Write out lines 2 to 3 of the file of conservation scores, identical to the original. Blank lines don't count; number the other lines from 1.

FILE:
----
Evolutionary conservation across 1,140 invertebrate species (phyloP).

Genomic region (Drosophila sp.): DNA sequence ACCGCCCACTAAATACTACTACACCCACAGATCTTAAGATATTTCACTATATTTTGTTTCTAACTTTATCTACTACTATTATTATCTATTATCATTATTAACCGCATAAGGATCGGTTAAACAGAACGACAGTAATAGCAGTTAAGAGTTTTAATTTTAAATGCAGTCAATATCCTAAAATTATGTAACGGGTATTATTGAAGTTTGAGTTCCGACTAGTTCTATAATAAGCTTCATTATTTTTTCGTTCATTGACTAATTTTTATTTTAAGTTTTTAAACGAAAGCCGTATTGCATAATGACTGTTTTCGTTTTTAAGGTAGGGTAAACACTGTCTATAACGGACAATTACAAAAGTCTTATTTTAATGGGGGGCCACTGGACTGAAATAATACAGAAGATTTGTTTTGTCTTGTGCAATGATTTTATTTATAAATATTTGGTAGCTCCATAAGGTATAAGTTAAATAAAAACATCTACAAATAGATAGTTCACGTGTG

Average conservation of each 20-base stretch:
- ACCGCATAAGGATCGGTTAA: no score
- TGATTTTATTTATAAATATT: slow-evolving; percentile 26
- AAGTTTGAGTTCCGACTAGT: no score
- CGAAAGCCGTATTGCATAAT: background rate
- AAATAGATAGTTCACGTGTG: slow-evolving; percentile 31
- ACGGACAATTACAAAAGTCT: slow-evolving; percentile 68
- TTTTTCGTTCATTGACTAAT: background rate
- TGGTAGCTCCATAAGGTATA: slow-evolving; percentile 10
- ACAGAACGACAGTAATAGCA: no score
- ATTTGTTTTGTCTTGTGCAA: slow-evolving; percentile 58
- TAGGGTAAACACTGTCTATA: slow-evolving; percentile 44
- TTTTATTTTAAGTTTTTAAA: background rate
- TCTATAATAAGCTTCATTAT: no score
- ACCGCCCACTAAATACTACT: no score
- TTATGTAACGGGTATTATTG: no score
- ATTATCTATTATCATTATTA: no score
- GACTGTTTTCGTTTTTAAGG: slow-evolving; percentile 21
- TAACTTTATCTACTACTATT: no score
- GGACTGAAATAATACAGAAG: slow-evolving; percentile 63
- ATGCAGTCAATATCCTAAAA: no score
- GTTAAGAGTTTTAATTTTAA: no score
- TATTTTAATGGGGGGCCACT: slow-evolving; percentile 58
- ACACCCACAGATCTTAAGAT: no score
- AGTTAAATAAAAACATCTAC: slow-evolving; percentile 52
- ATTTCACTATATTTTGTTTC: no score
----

Genomic region (Drosophila sp.): DNA sequence ACCGCCCACTAAATACTACTACACCCACAGATCTTAAGATATTTCACTATATTTTGTTTCTAACTTTATCTACTACTATTATTATCTATTATCATTATTAACCGCATAAGGATCGGTTAAACAGAACGACAGTAATAGCAGTTAAGAGTTTTAATTTTAAATGCAGTCAATATCCTAAAATTATGTAACGGGTATTATTGAAGTTTGAGTTCCGACTAGTTCTATAATAAGCTTCATTATTTTTTCGTTCATTGACTAATTTTTATTTTAAGTTTTTAAACGAAAGCCGTATTGCATAATGACTGTTTTCGTTTTTAAGGTAGGGTAAACACTGTCTATAACGGACAATTACAAAAGTCTTATTTTAATGGGGGGCCACTGGACTGAAATAATACAGAAGATTTGTTTTGTCTTGTGCAATGATTTTATTTATAAATATTTGGTAGCTCCATAAGGTATAAGTTAAATAAAAACATCTACAAATAGATAGTTCACGTGTG

Average conservation of each 20-base stretch: